How Much Further Can Gold Prices Go?
Jan Skoyles: Yesterday’s Fed announcement was yet more of the same – ‘We think the economy is fine, there’s no need to lose faith in us, but in case you do then we promise to keep printing money.
It was such a non-event of a statement that the markets did literally nothing. We can see so here, courtesy of Zerohedge:
Pre: 10Y 1.94%, ES 1550, Gold $1606, WTI $92.70, EUR 1.2950
Post: 10Y 1.935%, ES 1551.5, Gold $1606.5, WTI $92.95, EUR 1.2966
Since the beginning of the year, and really since gold hit $1,900 in 2011, we’ve all had to listen to why gold is over. Why the bull-market is done and what a bitter pill those of us who thought buying gold was a good idea, will now have to swallow.
But when you see announcements such as that from last night, (not to mention Cyprus) you realise where gold is off to – and it isn’t retreating.
Great news for gold
The Fed’s reassurance that they’ll keep pumping money into the economy is great news for gold. But even without it, we’ve got a long way for gold to go before we have to start worrying.
Many of you will have likely seen by now our new gold price calculator section. My favourite in there is the ‘Gold versus debts’ calculator which values gold against the US’s external debts (shown below).
Our calculations are based on Jim Sinclair’s belief that ‘Gold’s job is, and will always attempt to during periods of monetary stress, balance the INTERNATIONAL Balance Sheet of the USA.’
The amount of US debt held by foreign creditors is huge; yet the trust which is held in the US dollar reserve system is unsustainable. We already see the Chinese slowing down and reducing their holdings of US Treasuries, whilst countries such as Russia and India are working around trading in dollars.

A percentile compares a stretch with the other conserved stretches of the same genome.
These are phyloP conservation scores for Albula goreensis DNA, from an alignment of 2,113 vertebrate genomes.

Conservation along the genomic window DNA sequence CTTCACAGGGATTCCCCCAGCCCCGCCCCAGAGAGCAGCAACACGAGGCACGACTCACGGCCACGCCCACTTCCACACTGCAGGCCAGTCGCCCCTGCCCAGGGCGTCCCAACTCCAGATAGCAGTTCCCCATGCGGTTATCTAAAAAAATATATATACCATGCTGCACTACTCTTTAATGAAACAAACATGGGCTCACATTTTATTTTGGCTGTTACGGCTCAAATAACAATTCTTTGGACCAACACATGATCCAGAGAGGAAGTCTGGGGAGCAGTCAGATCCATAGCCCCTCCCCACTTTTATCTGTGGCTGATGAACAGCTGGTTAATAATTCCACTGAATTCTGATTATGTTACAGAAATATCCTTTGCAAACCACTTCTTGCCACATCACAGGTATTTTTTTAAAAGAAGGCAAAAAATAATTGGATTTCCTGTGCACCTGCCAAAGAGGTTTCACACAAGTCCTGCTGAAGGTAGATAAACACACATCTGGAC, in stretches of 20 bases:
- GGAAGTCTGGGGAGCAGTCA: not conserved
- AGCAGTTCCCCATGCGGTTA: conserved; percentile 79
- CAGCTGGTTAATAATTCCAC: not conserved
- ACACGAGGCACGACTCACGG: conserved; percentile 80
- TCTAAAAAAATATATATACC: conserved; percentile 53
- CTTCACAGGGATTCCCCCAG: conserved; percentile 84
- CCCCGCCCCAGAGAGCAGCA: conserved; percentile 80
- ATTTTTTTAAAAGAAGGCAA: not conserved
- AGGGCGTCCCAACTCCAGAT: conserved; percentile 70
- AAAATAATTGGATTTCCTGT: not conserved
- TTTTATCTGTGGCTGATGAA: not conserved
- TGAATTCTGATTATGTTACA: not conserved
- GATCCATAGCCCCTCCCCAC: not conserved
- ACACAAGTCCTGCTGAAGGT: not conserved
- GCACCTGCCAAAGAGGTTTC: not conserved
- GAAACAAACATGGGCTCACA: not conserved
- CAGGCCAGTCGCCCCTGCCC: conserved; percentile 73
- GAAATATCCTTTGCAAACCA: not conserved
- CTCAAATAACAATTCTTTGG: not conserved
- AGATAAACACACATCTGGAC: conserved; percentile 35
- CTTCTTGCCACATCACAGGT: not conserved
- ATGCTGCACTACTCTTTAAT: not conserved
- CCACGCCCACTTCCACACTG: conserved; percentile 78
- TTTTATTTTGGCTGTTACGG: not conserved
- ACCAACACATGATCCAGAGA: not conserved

In order to become a solvent and trusted economy once again the US need to buy back those dollars held by foreign and international investors. This debt currently stands at over $5,555 billion.
Mr Jim Sinclair believes, they can do this by offering their gold reserves to creditors in payment for the debt.
However, gold at the current price is not enough to cover this mammoth debt. The US reportedly holds 261,496,811.4 ounces as part of their reserves, just over 8133 tonnes. At today’s price this is ‘only’ worth $420 billion.
So where would gold have to get to in order to balance the US’s international balance sheet?
This thinking is based on a formula offered by Jim Sinclair which reads:
Oz’s of Gold Held by US x $ Price of Gold = External Debt
We can work this back to find out where the gold price needs to be in order to balance the external debt of the US. This gives us a gold price of $21,244. The ‘Sinclair gold price’ can be seen in the graph below.
And they say the gold bull-run has come to an end.
The two graphs below illustrate the key components of Sinclair’s equation.
The US’s debts have been increasing, whilst the US’s gold reserves have been decreasing. This pushes up the gold price needed in order to balance with the US’s external debt.